This is generic question, not really dependent on code. I tag DESeq2 because that is what I am using and it would be ideal to reach a solution using it, but the main question is about independent filtering. I have a dataset with two treatments and 4 biological replicates each. This is an amplicon sequencing experiment where all amplicons are the same size, and the total number of amplicons is ~200K. Similarly to a CRISPR, within each biological replicate I have internal replicates, which are amplicons with different DNA sequence that I would expect to give the same phenotype. So there are 3 of these internal replicates per amplicon, and therefore 3 internal reps x 66K amplicon groups = 200K amplicons in total. The problem I am facing is a very strong dispersion between the biological replicates of the treated samples (the control samples have a good correlation, similar to other datasets I am working with). I have looked at the internal replicates, and seen that there is a lot of variation between them as well. So I am assuming that the experimental system is very noisy. A comparison of data between independent experiments suggests that I have many false positives.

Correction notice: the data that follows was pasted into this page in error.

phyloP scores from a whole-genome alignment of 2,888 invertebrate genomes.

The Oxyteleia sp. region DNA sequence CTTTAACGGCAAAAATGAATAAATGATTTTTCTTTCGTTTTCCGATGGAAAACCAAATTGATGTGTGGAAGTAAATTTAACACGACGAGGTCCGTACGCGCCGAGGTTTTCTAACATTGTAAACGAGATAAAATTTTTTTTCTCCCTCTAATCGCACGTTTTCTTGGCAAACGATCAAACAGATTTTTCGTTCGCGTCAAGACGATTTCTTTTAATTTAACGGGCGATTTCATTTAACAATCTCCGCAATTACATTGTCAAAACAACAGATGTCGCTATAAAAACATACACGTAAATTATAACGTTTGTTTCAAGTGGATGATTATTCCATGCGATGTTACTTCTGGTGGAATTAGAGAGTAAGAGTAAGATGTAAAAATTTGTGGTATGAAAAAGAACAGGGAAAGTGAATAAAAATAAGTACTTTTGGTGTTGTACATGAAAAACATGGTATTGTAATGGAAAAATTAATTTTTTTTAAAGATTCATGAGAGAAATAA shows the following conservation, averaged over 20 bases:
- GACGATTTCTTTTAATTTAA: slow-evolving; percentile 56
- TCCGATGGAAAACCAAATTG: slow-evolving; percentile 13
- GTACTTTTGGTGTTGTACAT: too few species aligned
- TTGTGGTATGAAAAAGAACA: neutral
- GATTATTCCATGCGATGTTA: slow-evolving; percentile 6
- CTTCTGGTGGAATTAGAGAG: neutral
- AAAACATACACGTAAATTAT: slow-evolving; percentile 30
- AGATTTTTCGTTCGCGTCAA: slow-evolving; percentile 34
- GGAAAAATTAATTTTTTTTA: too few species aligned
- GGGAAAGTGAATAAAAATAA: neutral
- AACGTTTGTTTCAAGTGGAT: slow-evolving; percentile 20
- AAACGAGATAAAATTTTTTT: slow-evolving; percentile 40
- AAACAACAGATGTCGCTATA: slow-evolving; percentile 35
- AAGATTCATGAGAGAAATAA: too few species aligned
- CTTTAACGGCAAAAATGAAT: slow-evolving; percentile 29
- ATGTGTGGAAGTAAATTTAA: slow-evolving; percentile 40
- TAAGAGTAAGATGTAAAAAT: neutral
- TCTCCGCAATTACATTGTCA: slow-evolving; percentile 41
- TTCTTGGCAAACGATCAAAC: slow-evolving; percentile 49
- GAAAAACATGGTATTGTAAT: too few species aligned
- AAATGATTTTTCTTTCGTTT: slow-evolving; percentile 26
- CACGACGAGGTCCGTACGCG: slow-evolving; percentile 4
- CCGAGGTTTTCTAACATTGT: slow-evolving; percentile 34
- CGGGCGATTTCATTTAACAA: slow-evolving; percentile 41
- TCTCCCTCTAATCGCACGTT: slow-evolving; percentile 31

I have been thinking about the independent filtering approach described in DESeq2 and the corresponding filtering paper, so I would like your opinion about this:
- would it be OK to discard the amplicons with high variation between internal replicates, and repeat the analysis with the ones with low variation? I understand that doing this would be independent from the null hypothesis (OK according to the paper), but not correlated to the alternative (not OK according to the paper).
- is there a way to include this internal replication in the DESeq2 model? If not, could you give me a pointer to literature to approach this? The difference between my experiment and a CRISPR one is that in CRISPR the guides target different parts of a gene, so they are different. In my case, the DNA sequence of the internal replicates is different, but they all encode for the same peptide, so other than differences between codons I would expect low variability in the phenotype for the internal reps within each biological rep.
Thanks a lot, Ruben